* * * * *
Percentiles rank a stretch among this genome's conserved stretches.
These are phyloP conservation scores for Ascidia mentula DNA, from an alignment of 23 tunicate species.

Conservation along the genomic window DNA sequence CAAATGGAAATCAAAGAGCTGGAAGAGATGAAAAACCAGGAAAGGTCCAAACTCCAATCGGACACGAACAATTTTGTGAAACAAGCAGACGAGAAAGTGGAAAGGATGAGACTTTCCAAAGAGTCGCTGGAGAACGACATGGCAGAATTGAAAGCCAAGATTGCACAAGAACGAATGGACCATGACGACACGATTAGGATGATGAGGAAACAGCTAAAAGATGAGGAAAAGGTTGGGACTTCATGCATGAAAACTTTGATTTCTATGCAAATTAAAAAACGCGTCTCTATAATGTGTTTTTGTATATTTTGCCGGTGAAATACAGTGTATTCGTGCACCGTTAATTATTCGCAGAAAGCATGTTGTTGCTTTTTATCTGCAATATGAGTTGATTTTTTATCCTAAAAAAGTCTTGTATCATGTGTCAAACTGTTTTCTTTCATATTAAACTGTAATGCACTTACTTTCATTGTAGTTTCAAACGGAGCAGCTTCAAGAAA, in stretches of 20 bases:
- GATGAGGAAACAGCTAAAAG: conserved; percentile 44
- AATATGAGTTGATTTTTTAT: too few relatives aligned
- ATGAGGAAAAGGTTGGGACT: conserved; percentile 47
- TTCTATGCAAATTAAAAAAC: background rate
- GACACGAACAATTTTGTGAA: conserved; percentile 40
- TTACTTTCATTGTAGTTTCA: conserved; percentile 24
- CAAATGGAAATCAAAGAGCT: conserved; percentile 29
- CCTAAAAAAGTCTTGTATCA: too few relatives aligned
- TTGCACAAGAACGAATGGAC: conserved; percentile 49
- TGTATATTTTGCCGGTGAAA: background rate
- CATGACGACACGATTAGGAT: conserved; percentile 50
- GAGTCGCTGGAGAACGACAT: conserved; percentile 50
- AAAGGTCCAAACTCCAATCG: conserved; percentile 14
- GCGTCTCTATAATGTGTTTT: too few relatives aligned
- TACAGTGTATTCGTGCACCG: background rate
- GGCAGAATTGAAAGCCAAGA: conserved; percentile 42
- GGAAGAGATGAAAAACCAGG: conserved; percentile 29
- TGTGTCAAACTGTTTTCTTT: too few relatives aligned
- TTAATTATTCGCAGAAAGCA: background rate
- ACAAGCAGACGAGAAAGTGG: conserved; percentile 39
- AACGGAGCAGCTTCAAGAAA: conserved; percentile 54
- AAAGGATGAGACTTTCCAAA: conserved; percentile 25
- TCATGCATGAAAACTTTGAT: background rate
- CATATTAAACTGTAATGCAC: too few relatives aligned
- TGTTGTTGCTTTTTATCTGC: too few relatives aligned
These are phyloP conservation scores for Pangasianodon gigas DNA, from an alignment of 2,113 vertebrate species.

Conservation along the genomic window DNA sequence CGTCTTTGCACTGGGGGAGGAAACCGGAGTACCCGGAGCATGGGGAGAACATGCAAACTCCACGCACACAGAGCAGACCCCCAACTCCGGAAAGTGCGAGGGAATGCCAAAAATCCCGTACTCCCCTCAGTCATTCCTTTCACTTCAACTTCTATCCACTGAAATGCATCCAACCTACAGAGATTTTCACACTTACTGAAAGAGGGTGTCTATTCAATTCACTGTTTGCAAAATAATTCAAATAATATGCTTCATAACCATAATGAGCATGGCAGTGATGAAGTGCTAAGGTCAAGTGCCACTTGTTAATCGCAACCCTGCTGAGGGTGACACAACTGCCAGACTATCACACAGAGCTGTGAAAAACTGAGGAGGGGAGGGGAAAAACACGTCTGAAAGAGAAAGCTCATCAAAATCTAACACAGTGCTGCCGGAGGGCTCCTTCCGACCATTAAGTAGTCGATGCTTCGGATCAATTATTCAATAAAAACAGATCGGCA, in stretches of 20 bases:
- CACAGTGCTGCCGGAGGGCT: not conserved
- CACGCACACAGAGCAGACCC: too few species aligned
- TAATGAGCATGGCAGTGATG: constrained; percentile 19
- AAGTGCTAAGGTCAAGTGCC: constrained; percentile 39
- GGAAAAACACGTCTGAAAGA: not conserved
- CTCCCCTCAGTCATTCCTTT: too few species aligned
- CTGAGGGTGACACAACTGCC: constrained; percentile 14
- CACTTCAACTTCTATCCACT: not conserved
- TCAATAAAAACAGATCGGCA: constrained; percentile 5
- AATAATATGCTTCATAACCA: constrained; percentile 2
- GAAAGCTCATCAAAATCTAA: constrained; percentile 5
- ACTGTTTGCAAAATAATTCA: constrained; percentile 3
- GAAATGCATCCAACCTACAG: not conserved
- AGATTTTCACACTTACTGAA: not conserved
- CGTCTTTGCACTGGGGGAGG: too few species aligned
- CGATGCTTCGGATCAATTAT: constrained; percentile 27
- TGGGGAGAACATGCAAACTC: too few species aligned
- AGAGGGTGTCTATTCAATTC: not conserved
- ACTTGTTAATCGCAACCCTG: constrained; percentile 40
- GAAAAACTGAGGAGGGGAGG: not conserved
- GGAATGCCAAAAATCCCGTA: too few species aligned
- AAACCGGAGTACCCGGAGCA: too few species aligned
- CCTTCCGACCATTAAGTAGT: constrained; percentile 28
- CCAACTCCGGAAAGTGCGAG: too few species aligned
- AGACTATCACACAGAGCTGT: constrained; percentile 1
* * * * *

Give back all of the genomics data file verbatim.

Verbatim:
Percentiles rank a stretch among this genome's conserved stretches.
These are phyloP conservation scores for Ascidia mentula DNA, from an alignment of 23 tunicate species.

Conservation along the genomic window DNA sequence CAAATGGAAATCAAAGAGCTGGAAGAGATGAAAAACCAGGAAAGGTCCAAACTCCAATCGGACACGAACAATTTTGTGAAACAAGCAGACGAGAAAGTGGAAAGGATGAGACTTTCCAAAGAGTCGCTGGAGAACGACATGGCAGAATTGAAAGCCAAGATTGCACAAGAACGAATGGACCATGACGACACGATTAGGATGATGAGGAAACAGCTAAAAGATGAGGAAAAGGTTGGGACTTCATGCATGAAAACTTTGATTTCTATGCAAATTAAAAAACGCGTCTCTATAATGTGTTTTTGTATATTTTGCCGGTGAAATACAGTGTATTCGTGCACCGTTAATTATTCGCAGAAAGCATGTTGTTGCTTTTTATCTGCAATATGAGTTGATTTTTTATCCTAAAAAAGTCTTGTATCATGTGTCAAACTGTTTTCTTTCATATTAAACTGTAATGCACTTACTTTCATTGTAGTTTCAAACGGAGCAGCTTCAAGAAA, in stretches of 20 bases:
- GATGAGGAAACAGCTAAAAG: conserved; percentile 44
- AATATGAGTTGATTTTTTAT: too few relatives aligned
- ATGAGGAAAAGGTTGGGACT: conserved; percentile 47
- TTCTATGCAAATTAAAAAAC: background rate
- GACACGAACAATTTTGTGAA: conserved; percentile 40
- TTACTTTCATTGTAGTTTCA: conserved; percentile 24
- CAAATGGAAATCAAAGAGCT: conserved; percentile 29
- CCTAAAAAAGTCTTGTATCA: too few relatives aligned
- TTGCACAAGAACGAATGGAC: conserved; percentile 49
- TGTATATTTTGCCGGTGAAA: background rate
- CATGACGACACGATTAGGAT: conserved; percentile 50
- GAGTCGCTGGAGAACGACAT: conserved; percentile 50
- AAAGGTCCAAACTCCAATCG: conserved; percentile 14
- GCGTCTCTATAATGTGTTTT: too few relatives aligned
- TACAGTGTATTCGTGCACCG: background rate
- GGCAGAATTGAAAGCCAAGA: conserved; percentile 42
- GGAAGAGATGAAAAACCAGG: conserved; percentile 29
- TGTGTCAAACTGTTTTCTTT: too few relatives aligned
- TTAATTATTCGCAGAAAGCA: background rate
- ACAAGCAGACGAGAAAGTGG: conserved; percentile 39
- AACGGAGCAGCTTCAAGAAA: conserved; percentile 54
- AAAGGATGAGACTTTCCAAA: conserved; percentile 25
- TCATGCATGAAAACTTTGAT: background rate
- CATATTAAACTGTAATGCAC: too few relatives aligned
- TGTTGTTGCTTTTTATCTGC: too few relatives aligned
These are phyloP conservation scores for Pangasianodon gigas DNA, from an alignment of 2,113 vertebrate species.

Conservation along the genomic window DNA sequence CGTCTTTGCACTGGGGGAGGAAACCGGAGTACCCGGAGCATGGGGAGAACATGCAAACTCCACGCACACAGAGCAGACCCCCAACTCCGGAAAGTGCGAGGGAATGCCAAAAATCCCGTACTCCCCTCAGTCATTCCTTTCACTTCAACTTCTATCCACTGAAATGCATCCAACCTACAGAGATTTTCACACTTACTGAAAGAGGGTGTCTATTCAATTCACTGTTTGCAAAATAATTCAAATAATATGCTTCATAACCATAATGAGCATGGCAGTGATGAAGTGCTAAGGTCAAGTGCCACTTGTTAATCGCAACCCTGCTGAGGGTGACACAACTGCCAGACTATCACACAGAGCTGTGAAAAACTGAGGAGGGGAGGGGAAAAACACGTCTGAAAGAGAAAGCTCATCAAAATCTAACACAGTGCTGCCGGAGGGCTCCTTCCGACCATTAAGTAGTCGATGCTTCGGATCAATTATTCAATAAAAACAGATCGGCA, in stretches of 20 bases:
- CACAGTGCTGCCGGAGGGCT: not conserved
- CACGCACACAGAGCAGACCC: too few species aligned
- TAATGAGCATGGCAGTGATG: constrained; percentile 19
- AAGTGCTAAGGTCAAGTGCC: constrained; percentile 39
- GGAAAAACACGTCTGAAAGA: not conserved
- CTCCCCTCAGTCATTCCTTT: too few species aligned
- CTGAGGGTGACACAACTGCC: constrained; percentile 14
- CACTTCAACTTCTATCCACT: not conserved
- TCAATAAAAACAGATCGGCA: constrained; percentile 5
- AATAATATGCTTCATAACCA: constrained; percentile 2
- GAAAGCTCATCAAAATCTAA: constrained; percentile 5
- ACTGTTTGCAAAATAATTCA: constrained; percentile 3
- GAAATGCATCCAACCTACAG: not conserved
- AGATTTTCACACTTACTGAA: not conserved
- CGTCTTTGCACTGGGGGAGG: too few species aligned
- CGATGCTTCGGATCAATTAT: constrained; percentile 27
- TGGGGAGAACATGCAAACTC: too few species aligned
- AGAGGGTGTCTATTCAATTC: not conserved
- ACTTGTTAATCGCAACCCTG: constrained; percentile 40
- GAAAAACTGAGGAGGGGAGG: not conserved
- GGAATGCCAAAAATCCCGTA: too few species aligned
- AAACCGGAGTACCCGGAGCA: too few species aligned
- CCTTCCGACCATTAAGTAGT: constrained; percentile 28
- CCAACTCCGGAAAGTGCGAG: too few species aligned
- AGACTATCACACAGAGCTGT: constrained; percentile 1